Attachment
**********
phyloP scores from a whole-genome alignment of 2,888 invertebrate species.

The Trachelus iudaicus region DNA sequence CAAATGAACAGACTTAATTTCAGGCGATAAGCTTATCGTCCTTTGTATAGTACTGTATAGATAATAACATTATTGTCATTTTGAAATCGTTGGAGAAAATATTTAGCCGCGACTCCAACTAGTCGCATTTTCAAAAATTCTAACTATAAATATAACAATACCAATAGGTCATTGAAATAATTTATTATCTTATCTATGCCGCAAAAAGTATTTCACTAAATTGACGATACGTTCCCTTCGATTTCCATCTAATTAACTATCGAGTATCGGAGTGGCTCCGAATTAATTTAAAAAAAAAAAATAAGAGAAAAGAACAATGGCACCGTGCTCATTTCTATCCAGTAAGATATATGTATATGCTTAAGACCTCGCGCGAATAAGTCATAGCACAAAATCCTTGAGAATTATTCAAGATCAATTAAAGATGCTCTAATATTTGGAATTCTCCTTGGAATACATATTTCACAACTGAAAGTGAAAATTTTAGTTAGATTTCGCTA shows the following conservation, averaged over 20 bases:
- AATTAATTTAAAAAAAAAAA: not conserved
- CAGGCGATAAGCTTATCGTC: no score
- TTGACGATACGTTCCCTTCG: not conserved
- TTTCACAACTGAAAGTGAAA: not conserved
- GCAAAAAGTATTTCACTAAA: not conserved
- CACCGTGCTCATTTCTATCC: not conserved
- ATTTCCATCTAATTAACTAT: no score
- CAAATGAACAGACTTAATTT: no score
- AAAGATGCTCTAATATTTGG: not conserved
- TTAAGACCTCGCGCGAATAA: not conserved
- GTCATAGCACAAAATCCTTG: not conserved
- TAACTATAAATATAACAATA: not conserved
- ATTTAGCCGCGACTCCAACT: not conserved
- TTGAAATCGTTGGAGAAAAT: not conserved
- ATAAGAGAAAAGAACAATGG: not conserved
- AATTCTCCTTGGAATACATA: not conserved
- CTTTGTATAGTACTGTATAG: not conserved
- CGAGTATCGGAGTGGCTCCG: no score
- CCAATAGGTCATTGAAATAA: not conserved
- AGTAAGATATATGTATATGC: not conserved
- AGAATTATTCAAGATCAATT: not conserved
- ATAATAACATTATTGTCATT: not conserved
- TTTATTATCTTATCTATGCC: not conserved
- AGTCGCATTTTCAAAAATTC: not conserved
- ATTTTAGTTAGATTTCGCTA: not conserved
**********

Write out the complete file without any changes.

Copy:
phyloP scores from a whole-genome alignment of 2,888 invertebrate species.

The Trachelus iudaicus region DNA sequence CAAATGAACAGACTTAATTTCAGGCGATAAGCTTATCGTCCTTTGTATAGTACTGTATAGATAATAACATTATTGTCATTTTGAAATCGTTGGAGAAAATATTTAGCCGCGACTCCAACTAGTCGCATTTTCAAAAATTCTAACTATAAATATAACAATACCAATAGGTCATTGAAATAATTTATTATCTTATCTATGCCGCAAAAAGTATTTCACTAAATTGACGATACGTTCCCTTCGATTTCCATCTAATTAACTATCGAGTATCGGAGTGGCTCCGAATTAATTTAAAAAAAAAAAATAAGAGAAAAGAACAATGGCACCGTGCTCATTTCTATCCAGTAAGATATATGTATATGCTTAAGACCTCGCGCGAATAAGTCATAGCACAAAATCCTTGAGAATTATTCAAGATCAATTAAAGATGCTCTAATATTTGGAATTCTCCTTGGAATACATATTTCACAACTGAAAGTGAAAATTTTAGTTAGATTTCGCTA shows the following conservation, averaged over 20 bases:
- AATTAATTTAAAAAAAAAAA: not conserved
- CAGGCGATAAGCTTATCGTC: no score
- TTGACGATACGTTCCCTTCG: not conserved
- TTTCACAACTGAAAGTGAAA: not conserved
- GCAAAAAGTATTTCACTAAA: not conserved
- CACCGTGCTCATTTCTATCC: not conserved
- ATTTCCATCTAATTAACTAT: no score
- CAAATGAACAGACTTAATTT: no score
- AAAGATGCTCTAATATTTGG: not conserved
- TTAAGACCTCGCGCGAATAA: not conserved
- GTCATAGCACAAAATCCTTG: not conserved
- TAACTATAAATATAACAATA: not conserved
- ATTTAGCCGCGACTCCAACT: not conserved
- TTGAAATCGTTGGAGAAAAT: not conserved
- ATAAGAGAAAAGAACAATGG: not conserved
- AATTCTCCTTGGAATACATA: not conserved
- CTTTGTATAGTACTGTATAG: not conserved
- CGAGTATCGGAGTGGCTCCG: no score
- CCAATAGGTCATTGAAATAA: not conserved
- AGTAAGATATATGTATATGC: not conserved
- AGAATTATTCAAGATCAATT: not conserved
- ATAATAACATTATTGTCATT: not conserved
- TTTATTATCTTATCTATGCC: not conserved
- AGTCGCATTTTCAAAAATTC: not conserved
- ATTTTAGTTAGATTTCGCTA: not conserved